He asked whether “IEC has to have a long term cliff where they have to look at what it costs to fight the DOE… is there a long-term marathon commitment to a reversal,” or, he said, do you make a deal where you “take it on the chin,” but still continue to operate.
“I personally know what it’s like,” the CIE vice chair told the IEC/FCC officials, “to facilitate opportunity for people and then be vilified for that.”
Sarvana responded, “We are confident from the meeting we had with them [the Department of Education] that this will turn around in our favor.”
But Williams did express concern when he learned that FCC’s monthly expenses were precisely as large as their flow of federal aid – a precarious position. He urged the school to “mitigate your dependence” on the federal dollars.
The CIE members then voted to renew FCC’s annual state license, on a provisional basis with certain conditions.
After the vote, vice chair Williams told the IEC/FCC team, “Go fight the good fight, guys.”
Notwithstanding vice chair Williams’ admiring response, Moscato and FCC’s presentation to CIE in fact distorted the record in multiple ways.
First, it’s not true that the May 12 DC meeting was when IEC “was able for the first time to share its side of the story.” The Department’s April 11 letter transmitting its decision to FCC notes that in October 2022 the Department sent FCC a summary of its evidence and that the next month FCC sent the Department an extensive letter defending its conduct.
Second, Moscato’s argument that widespread ATB cheating at FCC was unlikely because its test failure rate was similar to the national average is undermined by a fact the Department pointed out in its April 11 letter: IEC’s schools, remarkably, have around 75 percent of all Title IV-aided students enrolled via ATB test; IEC dominated the data. In addition, other for-profit colleges have been caught cheating on ATB tests, and their wrongs don’t make FCC’s misconduct right, or unlikely.
Third, whistleblowers who spoke with Republic Report for our 2020 article, some of whom later spoke with Department of Education investigators, did allege there was systematic ATB test cheating at FCC, and the Department findings include strong evidence that FCC employees were involved.
One former FCC admissions staff member told me the school’s testing process “is highly compromised… I’ve seen countless students who speak very little English pass this test via doctored test scores by … proctors.” Another former staffer described the ATB testing at FCC as “corrupt as hell” — the school used paper testing, the employee said, because it’s easier to falsify; school officials coach the students during exams; proctors change answers. Another employee said that a corporate trainer told proctors to instruct students to answer the questions they knew and leave the rest blank, so that proctors could more easily fill in the missing answers. A proctor who refused was terminated. One FCC education manager who expressed concerns about the enrollment, and suspicious entrance exam successes, of non-English speakers was soon fired.
The Department’s April letter documents evidence of ATB misconduct by FCC officials and staff, not just the proctors they hired: IEC and FCC leaders tracked proctor pass rates and picked the ones they wanted; FCC officials pressured proctors to pass students; and campus leaders looked the other way as FCC employees and proctors engaged in improper communications.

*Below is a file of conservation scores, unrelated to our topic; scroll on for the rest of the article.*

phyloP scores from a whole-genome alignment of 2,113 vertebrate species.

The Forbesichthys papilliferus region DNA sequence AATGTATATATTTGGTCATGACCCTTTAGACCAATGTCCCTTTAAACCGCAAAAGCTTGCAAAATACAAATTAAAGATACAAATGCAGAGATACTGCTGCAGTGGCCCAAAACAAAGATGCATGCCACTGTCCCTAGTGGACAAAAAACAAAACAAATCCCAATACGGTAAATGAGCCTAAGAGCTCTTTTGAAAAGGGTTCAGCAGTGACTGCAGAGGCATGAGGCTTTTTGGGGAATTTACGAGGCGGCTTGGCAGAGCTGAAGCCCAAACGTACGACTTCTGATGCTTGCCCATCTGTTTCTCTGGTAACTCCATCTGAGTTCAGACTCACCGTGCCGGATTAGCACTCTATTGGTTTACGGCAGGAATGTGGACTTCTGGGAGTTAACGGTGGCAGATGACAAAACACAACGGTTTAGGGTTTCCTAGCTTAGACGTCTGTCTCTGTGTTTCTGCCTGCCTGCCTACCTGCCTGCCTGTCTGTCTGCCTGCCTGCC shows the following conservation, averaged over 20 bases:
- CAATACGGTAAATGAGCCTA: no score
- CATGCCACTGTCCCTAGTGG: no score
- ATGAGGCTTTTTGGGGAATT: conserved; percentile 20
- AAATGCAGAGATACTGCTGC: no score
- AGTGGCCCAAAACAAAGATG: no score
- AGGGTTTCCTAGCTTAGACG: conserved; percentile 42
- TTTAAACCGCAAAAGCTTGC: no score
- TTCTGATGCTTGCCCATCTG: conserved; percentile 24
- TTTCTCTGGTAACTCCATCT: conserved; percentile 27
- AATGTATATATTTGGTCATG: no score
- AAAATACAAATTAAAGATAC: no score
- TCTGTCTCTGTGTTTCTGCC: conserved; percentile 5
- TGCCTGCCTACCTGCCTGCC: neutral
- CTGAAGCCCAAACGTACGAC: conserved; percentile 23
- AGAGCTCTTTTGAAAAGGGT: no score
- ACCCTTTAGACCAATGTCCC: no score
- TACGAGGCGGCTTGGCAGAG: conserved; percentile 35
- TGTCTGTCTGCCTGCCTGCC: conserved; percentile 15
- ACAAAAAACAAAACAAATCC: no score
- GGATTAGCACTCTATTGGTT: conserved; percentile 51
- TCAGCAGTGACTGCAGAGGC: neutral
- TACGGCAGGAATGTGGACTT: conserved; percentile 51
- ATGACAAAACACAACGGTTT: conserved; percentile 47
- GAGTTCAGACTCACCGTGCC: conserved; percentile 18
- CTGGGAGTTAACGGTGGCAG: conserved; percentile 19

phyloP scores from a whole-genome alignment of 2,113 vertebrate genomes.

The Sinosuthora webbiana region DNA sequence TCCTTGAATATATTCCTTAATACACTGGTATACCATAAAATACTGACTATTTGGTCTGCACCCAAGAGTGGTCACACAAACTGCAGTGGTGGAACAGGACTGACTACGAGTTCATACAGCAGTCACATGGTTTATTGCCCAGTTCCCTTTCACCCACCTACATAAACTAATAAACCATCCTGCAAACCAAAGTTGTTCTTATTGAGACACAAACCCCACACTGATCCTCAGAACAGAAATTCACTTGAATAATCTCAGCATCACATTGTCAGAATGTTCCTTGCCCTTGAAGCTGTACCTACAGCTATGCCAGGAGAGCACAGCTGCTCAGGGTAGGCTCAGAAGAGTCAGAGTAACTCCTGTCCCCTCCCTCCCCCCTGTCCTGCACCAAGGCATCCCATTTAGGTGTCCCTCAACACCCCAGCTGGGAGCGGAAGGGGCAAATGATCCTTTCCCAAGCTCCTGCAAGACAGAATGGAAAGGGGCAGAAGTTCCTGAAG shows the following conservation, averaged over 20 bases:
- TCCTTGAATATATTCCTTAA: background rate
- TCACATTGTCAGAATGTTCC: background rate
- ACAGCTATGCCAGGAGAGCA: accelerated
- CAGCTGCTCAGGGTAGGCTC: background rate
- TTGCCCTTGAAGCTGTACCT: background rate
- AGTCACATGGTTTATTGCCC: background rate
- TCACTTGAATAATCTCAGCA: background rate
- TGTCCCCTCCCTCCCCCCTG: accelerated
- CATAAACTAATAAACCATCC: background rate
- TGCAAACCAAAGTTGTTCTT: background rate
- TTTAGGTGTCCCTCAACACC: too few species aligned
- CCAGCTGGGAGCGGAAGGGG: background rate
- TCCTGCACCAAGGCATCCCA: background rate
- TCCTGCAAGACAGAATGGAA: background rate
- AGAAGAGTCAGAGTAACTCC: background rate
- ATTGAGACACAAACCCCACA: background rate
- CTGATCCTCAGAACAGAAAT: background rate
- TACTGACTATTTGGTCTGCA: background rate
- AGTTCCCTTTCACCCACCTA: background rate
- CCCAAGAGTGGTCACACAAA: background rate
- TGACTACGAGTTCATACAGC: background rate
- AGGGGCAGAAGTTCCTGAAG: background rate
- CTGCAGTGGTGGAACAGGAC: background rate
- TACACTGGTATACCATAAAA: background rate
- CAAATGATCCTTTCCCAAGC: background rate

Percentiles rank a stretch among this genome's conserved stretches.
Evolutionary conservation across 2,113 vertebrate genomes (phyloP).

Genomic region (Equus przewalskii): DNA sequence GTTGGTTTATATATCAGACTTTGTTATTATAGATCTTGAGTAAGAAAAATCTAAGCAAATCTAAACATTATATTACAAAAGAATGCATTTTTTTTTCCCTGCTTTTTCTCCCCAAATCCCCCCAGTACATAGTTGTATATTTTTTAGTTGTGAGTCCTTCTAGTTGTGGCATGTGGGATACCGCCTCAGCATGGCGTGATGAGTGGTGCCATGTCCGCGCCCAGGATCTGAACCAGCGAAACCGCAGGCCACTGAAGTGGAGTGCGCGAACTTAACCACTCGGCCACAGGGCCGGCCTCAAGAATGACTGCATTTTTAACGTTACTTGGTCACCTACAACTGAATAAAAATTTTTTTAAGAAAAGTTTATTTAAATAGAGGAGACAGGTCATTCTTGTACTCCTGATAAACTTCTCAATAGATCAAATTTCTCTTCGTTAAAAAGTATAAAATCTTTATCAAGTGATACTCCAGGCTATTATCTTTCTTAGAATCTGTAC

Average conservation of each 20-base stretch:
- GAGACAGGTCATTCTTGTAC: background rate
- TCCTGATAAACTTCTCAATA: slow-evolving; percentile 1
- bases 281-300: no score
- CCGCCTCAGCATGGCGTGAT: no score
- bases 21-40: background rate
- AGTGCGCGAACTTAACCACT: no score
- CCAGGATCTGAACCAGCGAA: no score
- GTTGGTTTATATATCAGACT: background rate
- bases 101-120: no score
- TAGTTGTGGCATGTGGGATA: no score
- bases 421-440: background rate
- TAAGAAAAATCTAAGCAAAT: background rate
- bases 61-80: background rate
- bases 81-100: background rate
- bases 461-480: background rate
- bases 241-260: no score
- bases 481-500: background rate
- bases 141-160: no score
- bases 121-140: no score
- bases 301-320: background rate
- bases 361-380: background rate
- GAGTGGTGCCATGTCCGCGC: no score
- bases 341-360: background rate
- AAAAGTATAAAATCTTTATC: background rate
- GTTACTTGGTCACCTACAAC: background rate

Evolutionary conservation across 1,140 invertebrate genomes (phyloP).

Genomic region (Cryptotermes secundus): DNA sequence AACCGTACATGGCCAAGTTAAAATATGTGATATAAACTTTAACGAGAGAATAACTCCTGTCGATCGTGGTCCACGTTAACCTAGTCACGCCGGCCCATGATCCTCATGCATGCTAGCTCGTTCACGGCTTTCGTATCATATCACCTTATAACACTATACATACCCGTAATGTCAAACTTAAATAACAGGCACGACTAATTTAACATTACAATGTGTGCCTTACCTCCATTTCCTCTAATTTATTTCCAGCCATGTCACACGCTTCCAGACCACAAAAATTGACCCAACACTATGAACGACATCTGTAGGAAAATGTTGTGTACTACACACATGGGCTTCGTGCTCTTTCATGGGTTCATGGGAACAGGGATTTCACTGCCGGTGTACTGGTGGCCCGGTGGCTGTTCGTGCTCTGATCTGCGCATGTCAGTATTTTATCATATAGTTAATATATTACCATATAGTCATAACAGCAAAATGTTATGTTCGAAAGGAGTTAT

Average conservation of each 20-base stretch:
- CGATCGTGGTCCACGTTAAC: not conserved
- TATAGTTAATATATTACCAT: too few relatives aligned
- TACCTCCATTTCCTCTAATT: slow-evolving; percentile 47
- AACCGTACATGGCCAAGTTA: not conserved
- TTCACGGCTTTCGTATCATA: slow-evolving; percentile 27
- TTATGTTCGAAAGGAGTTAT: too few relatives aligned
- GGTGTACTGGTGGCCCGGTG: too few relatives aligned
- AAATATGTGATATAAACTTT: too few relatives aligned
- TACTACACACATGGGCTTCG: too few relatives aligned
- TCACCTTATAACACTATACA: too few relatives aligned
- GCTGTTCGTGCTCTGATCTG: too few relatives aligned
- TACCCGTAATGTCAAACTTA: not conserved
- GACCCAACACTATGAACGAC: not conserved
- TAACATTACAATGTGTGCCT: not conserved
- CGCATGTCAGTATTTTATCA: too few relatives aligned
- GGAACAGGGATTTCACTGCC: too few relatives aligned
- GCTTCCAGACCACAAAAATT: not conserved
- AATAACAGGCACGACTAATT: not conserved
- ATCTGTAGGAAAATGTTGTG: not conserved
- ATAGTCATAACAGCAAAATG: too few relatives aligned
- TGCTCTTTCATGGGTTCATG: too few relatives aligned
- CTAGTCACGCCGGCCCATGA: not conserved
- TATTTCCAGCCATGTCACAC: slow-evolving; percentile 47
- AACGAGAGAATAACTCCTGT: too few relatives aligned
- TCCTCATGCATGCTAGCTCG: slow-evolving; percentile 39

Fourth, our prior reports on FCC, the Department’s findings last month, and evidence revealed through a lawsuit brought by Black former students alleging FCC targeted them for predatory recruiting, all reveal numerous examples of additional misconduct at the school, beyond the ATB cheating — undermining Moscato’s claims that FCC has a strong culture of legal compliance.
Our 2020 articles focused on FCC’s Orlando campus. According to former employees there, FCC’s recruiters found homeless people in strip mall parking lots and lured them to campus by giving them hot dogs. They tricked others into campus visits by claiming they were offering job interviews.
The former employees told me FCC admitted students whose physical and intellectual disabilities prevented them from doing the jobs they trained for, including a student whom the school enrolled in a dental assisting program even though she was legally blind and couldn’t adequately see inside patients’ mouths. The school also enrolled students whose convictions for violent crimes made them ineligible for positions they sought; and students who didn’t speak English, even though the programs were only in English.
One ex-employee told me Florida Career College was “the most corrupt institution I have ever seen in my life.”
In the lawsuit brought by former FCC students, then-IEC vice president Bob Adler made a number of telling admissions in a deposition, including that: FCC recruiters cold call people who may have been looking on job training websites and have never expressed interest in attending the school; FCC instructs admissions representatives to emphasize “urgency” in a prospective student’s need to enroll; FCC makes no effort to determine whether prospective students have criminal records that may prevent them from obtaining the jobs they are training for; FCC has no policy for rejecting applicants who lack a high school diploma or GED and are unwilling to take a qualifying test; FCC admissions representatives are not required to verify English language fluency, even though the school’s programs are in English; FCC financial aid staff provide students with documents showing the loans they have signed up for only “on request’; and FCC does not follow up to ensure that its graduates are employed in the field for more than one week.
In declarations the students’ lawyers have submitted in the case, former FCC employees report egregious abuses at the school.